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The Junior Research Group of the DFG Center for Advanced Studies was established in 2015, with Dr. Yonatan Sahle as its leader. The broad research interest of the working group was anatomical and behavioral evolution across the emergence of Homo sapiens. The group worked on later Middle- and Late Pleistocene fossil hominin and archaeological remains from eastern Africa, mainly Ethiopia, Kenya, and Tanzania.

The Junior Research Group had two doctoral students. Abel Bosman (M.Sc., University of Leiden) studied Middle-Late Pleistocene hominin remains from several contexts in eastern Africa. Specifically, he employed advanced techniques in virtual anthropology to reconstruct and analyze these fossils. He reconstructed Pleistocene hominin crania from Kenya and Tanzania. Dr. Hila Ashkenazy (Ph.D, University of Jerusalem) examined lithic assemblages from recently excavated cave sites in southeastern Ethiopia.

In addition to doctoral dissertation projects, the Junior Research Group was actively exploring for new Late Pleistocene paleoanthropological occurrences along the western margin of the Afar Rift, Ethiopia. These multidisciplinary explorations, led by Dr. Yonatan Sahle, involved several collaborators, including the DFG Center’s co-director Prof. Dr. Katerina Harvati. Explorations in parts of the region of interest yielded promising results.

As part of its aim to promote interdisciplinary dialogue, the Junior Research Group organized bi-weekly colloquia in the Center. The aim of these colloquia was to discuss current research in the four areas represented by the Center, thereby serving as a forum for new research ideas and interdisciplinary collaborations. A typical colloquium involved a talk by researchers based in the Center or invited guests, while published works of interest were also critically discussed.


Group Members

Dr. Yonatan Sahle is a broadly-trained archaeologist. His research interests revolve around understanding behavioral and ecological contexts across the origin of our species; prehistoric hunting technologies; hominin foraging adaptation (esp. carnivory); and ethnographic stone tool use.

Dr. Sahle leads a field project in the Lower Awash Basin (Afar Rift, Ethiopia), where he collaboratively investigates the evolution of hominin paleobiology and adaptive behavior across the later Middle Pleistocene. He has discovered hominids as well as faunal and archaeological assemblages that promise unique insights into the evolutionary contexts of the period. Dr. Sahle is an Associate Editor of the Journal of Human Evolution and was a Research Group Leader at the center.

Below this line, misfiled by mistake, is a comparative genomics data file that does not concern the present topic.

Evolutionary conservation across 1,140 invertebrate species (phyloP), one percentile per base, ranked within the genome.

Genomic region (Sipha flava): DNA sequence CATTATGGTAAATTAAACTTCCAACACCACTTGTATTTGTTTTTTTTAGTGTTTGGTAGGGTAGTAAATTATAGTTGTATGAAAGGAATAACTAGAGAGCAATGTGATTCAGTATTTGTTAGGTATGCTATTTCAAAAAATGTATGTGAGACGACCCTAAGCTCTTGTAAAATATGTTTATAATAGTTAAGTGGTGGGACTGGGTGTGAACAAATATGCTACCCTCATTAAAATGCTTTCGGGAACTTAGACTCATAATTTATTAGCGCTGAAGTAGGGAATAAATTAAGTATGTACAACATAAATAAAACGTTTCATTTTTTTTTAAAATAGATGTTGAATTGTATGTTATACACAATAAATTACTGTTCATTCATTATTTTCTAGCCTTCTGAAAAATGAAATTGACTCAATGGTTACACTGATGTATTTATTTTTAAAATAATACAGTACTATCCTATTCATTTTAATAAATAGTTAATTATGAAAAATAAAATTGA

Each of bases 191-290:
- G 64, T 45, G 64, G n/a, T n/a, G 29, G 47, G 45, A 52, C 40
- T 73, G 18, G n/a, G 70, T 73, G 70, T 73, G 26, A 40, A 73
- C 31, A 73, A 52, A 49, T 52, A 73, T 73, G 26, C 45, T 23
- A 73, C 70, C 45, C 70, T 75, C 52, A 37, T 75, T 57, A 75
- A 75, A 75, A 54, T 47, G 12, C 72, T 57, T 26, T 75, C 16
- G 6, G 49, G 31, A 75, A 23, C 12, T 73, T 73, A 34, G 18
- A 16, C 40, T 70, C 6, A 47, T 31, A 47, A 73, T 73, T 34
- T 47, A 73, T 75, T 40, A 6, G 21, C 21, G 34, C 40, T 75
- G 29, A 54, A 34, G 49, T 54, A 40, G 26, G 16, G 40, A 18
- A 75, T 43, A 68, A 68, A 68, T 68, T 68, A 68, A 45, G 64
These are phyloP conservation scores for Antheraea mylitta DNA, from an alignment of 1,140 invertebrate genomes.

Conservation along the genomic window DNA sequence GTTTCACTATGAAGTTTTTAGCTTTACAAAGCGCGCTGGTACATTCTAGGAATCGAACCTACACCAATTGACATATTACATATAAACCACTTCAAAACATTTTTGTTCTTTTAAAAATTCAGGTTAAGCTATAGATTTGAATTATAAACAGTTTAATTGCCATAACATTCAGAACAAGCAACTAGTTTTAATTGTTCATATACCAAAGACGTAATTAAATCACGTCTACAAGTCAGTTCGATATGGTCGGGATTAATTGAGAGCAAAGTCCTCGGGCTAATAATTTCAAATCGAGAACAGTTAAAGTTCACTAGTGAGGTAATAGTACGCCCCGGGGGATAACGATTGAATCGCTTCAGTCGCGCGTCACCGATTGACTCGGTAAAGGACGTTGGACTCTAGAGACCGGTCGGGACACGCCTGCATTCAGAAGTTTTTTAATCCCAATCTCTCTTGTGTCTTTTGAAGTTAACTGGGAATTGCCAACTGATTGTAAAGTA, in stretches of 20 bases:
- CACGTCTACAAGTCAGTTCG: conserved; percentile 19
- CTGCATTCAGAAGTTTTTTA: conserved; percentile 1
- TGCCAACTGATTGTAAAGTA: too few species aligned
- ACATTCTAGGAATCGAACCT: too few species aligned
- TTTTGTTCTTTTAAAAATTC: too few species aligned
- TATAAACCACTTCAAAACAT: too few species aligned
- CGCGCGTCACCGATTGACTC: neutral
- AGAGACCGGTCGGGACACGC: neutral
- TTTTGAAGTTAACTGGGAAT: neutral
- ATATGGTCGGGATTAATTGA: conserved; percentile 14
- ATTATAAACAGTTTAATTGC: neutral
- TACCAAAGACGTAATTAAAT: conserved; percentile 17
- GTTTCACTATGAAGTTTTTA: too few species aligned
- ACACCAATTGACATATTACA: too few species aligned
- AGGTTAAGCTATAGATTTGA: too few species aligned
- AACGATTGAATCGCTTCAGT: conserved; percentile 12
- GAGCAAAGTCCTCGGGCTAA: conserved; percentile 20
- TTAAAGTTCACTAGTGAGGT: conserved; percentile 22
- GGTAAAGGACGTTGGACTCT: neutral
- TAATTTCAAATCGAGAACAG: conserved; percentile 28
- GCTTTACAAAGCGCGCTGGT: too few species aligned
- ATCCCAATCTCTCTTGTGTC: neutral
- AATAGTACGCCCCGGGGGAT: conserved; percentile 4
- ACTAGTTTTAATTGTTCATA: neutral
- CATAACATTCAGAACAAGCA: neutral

Abel Bosman trained as an osteoarcheologist at the University of Leiden, Netherlands and is currently a doctoral candidate at the DFG Center. His research interests focus on the application of virtual anthropology in the study of human evolution. As part of this master’s degree, he used geometric morphometrics to analyze differences in mandible form between human populations from Medieval and post-Medieval Netherlands. For his doctoral dissertation, he is reconstructing and analyzing Middle-Late Pleistocene hominin crania. His research interests are in hominin variation, the effect of masticatory stress on the cranium, and the possible influence of language on the anatomical variation of the vocal tract system.

Hila Ashkenazy is an archaeologist with specialization in lithic analysis. Her research interests include the later prehistory of the Levant and northeastern Africa. Dr. Ashkenazy examines cultural change using the chaîne opératoire approach, in addition to basic techno-typological attribute analyses. She is interested in understanding how technological and other adaptive patterns coevolve with changing environmental and demographic patterns. During her stay at the Center, Dr. Ashkenazy examined lithic assemblages from recently excavated cave sites in southeastern Ethiopia.

Phenotypic variation in the human mandible over the last 500 years in the Netherlands Applying geometric morphometrics methods to quantify the anatomical variation of the mandible, the primary aim of this project is to assess patterns of phenotypic variation across the last 500 years in the Netherlands. The project, in collaboration with Dan Dediu and Scott Moisik from the Max Planck Institute for Psycholinguistics in Nijmegen, and Andrea Waters-Rist from the Laboratory for Human Osteoarchaeology in Leiden, utilizes 3D laser scan data of two Dutch archaeological populations (Alkmaar, AD 1484-1574 and Middenbeemster, AD 1829-1866) and MRI scan data of extant Dutch individuals.

Virtual reconstruction of African hominin fossils As part of his dissertation, Bosman is working on the reconstruction of two hominin fossil crania from East Africa. The first, Eyasi I, was discovered off the shore of Lake Eyasi, Tanzania in the 1930s and the second, Kabua I, was located in the western shore of Lake Turkana, Kenya in 1959. Both are important in understanding of the evolution and diversity of hominin populations in Africa during the Middle to Late Pleistocene. However, they have remained largely out of discussion and scientific research due to their fragmentary nature. Thus, Bosman uses micro-CT scans of the fossil fragments and a suite of virtual anthropological techniques to reconstruct the crania, providing a starting point for further comparative work and taxonomic assessment. The project is part of a collaboration with Chris Stringer of the National History Museum, London, prospective DFG Center fellow Laura Buck of the University of Cambridge, and colleagues.


Dietary patterns of Pre-Hispanic agriculture in the Americas Together with the Argentinian researchers Adolfo Gil and Eva Peralta (CONICET- Museo de Historia Natural de San Rafael), Menéndez is studying the role of diet on the diversification of prehistoric Central-West Argentinian populations. This project uses isotopic, paleo-pathologic, and skeletal phenotypic data to address the existence of spatial differences among the populations that inhabited Argentina (e.g. Menéndez 2016a and Menéndez 2016b). In collaboration with Gabriel Šaffa (University of Prešov and former Erasmus trainee at the DFG Center), Menéndez analyzes the demographic patterns of isotopic variation for prehistoric Central-West Argentinian populations in order to understand weaning time in hunter-gatherers, agriculturalists, and populations practicing mixed subsistence.